About one in three Latin Americans is enjoying pirated cable

It's one thing to share a TV set, another to share your cable.

LIMA, Peru — On main streets and in markets across much of Latin America, pirated DVDs and CDs are sold openly in broad daylight. Often shoppers can pick up the latest Hollywood blockbuster before it’s even showing in local theaters.

The region’s love affair with the black market is hardly news. Tax-dodging informal work is common, as is the sale of pirated goods. 

But the extent of online video piracy — from YouTube videos violating copyright to streaming sites — and ripping off pay TV signals has been harder to track. Until now.

Thanks to recent industry studies, it’s clear that stealing online content and using illegal pay-TV connections is rampant across Latin America.

In fact, 110 million Latin American web users — just a tad under half the regional total of 223 million — visit underground content-sharing platforms, including streaming, cyberlocker, and peer-to-peer sharing sites, to bootleg music, TV shows and movies. 

That is according to research published by the Alliance Against Pay TV Piracy. And it contrasts with a reported trend of less piracy, especially less music piracy, in some developed countries. 

But what may be more surprising is that nearly one-third of the 86 million households with access to cable or satellite TV in Latin America and the Caribbean (29 percent to be precise) have a pirated connection. 

According to the alliance, that results in annual losses for the industry of $6.5 billion, and unpaid taxes of $1.3 billion per year. It also means 50,000 fewer formal jobs in the region, resulting directly or indirectly from services lost on customers who aren’t paying for their TV.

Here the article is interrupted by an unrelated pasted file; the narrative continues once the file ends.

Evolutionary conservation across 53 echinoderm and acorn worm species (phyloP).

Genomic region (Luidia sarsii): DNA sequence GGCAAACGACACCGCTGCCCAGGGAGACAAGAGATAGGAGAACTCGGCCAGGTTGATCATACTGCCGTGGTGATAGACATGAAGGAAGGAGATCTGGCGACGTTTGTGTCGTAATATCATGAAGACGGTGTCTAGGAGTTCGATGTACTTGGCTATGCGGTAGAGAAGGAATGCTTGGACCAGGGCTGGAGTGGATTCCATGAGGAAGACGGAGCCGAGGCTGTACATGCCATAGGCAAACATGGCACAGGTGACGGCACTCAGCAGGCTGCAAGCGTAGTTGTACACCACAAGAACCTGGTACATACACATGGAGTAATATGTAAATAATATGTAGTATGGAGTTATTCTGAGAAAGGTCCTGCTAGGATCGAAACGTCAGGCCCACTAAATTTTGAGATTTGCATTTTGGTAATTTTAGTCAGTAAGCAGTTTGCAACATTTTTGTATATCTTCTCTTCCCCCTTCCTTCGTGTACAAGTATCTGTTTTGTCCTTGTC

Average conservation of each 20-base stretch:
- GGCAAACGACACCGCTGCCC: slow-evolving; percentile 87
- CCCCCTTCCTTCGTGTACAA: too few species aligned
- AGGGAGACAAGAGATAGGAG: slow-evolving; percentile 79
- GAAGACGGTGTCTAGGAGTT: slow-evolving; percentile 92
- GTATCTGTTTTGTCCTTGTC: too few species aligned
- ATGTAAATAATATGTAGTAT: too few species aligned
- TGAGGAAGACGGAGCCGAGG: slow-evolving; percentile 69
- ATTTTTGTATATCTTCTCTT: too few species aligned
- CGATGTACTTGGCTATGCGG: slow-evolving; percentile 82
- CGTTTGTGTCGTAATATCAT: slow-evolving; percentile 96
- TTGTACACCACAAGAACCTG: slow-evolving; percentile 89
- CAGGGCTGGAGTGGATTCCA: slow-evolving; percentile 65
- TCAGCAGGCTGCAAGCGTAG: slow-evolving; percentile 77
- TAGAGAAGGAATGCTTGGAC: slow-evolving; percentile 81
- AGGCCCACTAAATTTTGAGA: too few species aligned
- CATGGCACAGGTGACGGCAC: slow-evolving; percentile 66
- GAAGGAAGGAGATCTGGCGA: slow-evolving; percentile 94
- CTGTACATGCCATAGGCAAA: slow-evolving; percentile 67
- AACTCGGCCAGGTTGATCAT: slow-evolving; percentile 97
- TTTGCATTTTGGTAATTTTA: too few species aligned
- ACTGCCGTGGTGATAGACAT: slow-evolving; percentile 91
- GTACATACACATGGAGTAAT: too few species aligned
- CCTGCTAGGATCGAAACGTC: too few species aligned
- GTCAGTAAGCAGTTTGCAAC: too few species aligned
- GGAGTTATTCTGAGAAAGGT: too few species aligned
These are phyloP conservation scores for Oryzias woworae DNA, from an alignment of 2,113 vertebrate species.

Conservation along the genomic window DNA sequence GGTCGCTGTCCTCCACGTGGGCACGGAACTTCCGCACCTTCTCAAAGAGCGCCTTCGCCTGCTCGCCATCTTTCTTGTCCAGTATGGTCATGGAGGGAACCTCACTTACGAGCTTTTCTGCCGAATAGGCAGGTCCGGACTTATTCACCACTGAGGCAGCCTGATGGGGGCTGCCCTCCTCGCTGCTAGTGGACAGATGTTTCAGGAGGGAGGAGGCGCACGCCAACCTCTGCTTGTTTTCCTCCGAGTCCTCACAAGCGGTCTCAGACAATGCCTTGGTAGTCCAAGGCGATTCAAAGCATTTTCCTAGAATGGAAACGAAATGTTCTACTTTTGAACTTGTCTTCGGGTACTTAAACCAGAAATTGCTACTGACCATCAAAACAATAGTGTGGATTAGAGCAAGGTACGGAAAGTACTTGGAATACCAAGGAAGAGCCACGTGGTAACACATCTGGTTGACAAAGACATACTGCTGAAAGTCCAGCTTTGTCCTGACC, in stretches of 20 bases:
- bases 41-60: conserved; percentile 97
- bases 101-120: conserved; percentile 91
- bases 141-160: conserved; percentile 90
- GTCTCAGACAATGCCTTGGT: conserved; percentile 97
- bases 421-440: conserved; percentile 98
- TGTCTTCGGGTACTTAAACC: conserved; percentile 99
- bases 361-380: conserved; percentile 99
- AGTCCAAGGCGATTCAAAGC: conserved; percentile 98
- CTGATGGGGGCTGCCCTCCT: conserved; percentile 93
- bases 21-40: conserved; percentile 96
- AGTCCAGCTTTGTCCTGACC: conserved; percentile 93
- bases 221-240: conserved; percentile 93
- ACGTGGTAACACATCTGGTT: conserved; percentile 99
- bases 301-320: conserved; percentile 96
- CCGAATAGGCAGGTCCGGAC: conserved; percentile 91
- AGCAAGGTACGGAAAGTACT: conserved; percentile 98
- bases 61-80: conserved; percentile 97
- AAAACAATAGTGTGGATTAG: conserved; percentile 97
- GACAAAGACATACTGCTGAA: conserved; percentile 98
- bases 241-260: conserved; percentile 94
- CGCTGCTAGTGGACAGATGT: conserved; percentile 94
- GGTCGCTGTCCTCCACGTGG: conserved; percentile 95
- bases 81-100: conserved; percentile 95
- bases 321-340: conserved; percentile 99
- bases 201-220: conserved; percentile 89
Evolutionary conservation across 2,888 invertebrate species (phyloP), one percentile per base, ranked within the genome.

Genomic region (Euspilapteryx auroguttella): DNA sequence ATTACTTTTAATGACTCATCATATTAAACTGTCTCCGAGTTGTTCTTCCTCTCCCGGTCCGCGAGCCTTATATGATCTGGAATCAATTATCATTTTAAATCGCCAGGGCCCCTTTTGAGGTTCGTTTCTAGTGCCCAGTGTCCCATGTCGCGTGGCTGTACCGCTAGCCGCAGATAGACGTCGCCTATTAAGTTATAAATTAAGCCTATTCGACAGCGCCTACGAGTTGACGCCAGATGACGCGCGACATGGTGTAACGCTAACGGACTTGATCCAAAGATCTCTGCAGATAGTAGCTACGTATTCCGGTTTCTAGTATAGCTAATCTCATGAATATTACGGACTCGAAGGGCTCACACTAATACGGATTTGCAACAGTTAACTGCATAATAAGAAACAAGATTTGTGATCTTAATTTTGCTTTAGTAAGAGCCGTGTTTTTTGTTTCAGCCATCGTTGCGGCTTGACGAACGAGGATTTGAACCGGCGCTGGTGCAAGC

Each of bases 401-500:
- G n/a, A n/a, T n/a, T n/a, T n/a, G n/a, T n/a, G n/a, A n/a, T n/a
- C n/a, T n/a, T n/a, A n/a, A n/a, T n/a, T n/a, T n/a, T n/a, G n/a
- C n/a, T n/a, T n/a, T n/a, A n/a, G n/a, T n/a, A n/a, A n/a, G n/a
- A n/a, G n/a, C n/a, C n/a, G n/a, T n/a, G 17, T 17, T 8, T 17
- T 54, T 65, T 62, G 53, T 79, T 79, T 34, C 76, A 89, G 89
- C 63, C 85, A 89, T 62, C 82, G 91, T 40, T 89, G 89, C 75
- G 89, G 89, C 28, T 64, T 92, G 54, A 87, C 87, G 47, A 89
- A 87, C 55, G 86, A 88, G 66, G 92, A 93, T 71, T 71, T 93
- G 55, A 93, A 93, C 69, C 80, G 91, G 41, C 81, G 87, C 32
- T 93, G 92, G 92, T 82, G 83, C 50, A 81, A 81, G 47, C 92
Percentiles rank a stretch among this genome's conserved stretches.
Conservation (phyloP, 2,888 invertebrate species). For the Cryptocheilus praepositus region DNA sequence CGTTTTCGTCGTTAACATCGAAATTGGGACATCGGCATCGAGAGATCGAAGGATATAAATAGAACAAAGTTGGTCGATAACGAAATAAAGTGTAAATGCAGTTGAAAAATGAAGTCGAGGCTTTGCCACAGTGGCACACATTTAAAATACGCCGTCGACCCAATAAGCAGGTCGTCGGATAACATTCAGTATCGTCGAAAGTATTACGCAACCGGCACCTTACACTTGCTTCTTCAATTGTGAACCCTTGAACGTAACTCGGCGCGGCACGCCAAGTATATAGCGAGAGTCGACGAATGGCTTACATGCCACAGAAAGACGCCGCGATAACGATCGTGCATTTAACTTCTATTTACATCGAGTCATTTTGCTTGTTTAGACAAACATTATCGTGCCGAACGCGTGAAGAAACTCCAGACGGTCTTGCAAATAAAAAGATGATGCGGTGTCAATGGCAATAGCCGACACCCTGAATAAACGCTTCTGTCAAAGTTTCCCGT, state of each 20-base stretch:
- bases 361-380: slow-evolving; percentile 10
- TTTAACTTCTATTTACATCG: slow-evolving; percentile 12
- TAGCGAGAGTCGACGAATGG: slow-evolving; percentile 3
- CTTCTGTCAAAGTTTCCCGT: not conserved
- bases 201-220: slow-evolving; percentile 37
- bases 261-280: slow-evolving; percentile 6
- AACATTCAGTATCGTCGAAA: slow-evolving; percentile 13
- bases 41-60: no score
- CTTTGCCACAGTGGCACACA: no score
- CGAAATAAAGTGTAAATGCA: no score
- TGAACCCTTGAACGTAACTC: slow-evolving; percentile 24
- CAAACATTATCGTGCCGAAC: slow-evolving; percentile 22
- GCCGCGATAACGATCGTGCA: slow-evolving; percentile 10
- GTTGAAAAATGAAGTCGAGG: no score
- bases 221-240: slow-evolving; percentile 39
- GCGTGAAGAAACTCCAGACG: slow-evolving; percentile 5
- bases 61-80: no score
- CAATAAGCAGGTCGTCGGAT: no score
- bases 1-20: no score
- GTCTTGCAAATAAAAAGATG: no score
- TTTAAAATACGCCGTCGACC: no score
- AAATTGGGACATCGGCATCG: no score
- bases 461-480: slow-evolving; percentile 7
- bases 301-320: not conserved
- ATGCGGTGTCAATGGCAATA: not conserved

There are several types of pay-TV piracy. The most basic is viewers surreptitiously connecting their TVs to neighbors’ set-top boxes.

Others deliberately redistribute official signals, including for profit, often with their customers unaware the connection isn't legal. This is so common that it results in $4.6 billion of lost revenues for pay-TV providers per year.

In Peru there is even a congresswoman infamously dubbed the “robacable” or “cable-stealer” for brazenly running a pirate cable TV business. 

However, some pay-TV providers, especially smaller operators, are also deliberately fueling piracy by under-reporting their true number of subscribers. They do this, of course, to reduce their tax burden.

According to the alliance, there are an estimated 8.9 million phantom households in Latin America and the Caribbean subscribed to these kinds of unreported connections. In most cases, they are paying the full price to their provider and are completely unaware that there is an issue with their subscription.

Of course, many poorer Latin Americans may wonder why they should pay full price for a film or album produced by multimillionaire pop groups or Hollywood stars.

But much of the stolen content is actually produced by local performers — musicians, actors or directors who, in many cases, are themselves struggling to get by. In 2016, they’ve all but given up on making any income from selling CDs or DVDs of their work.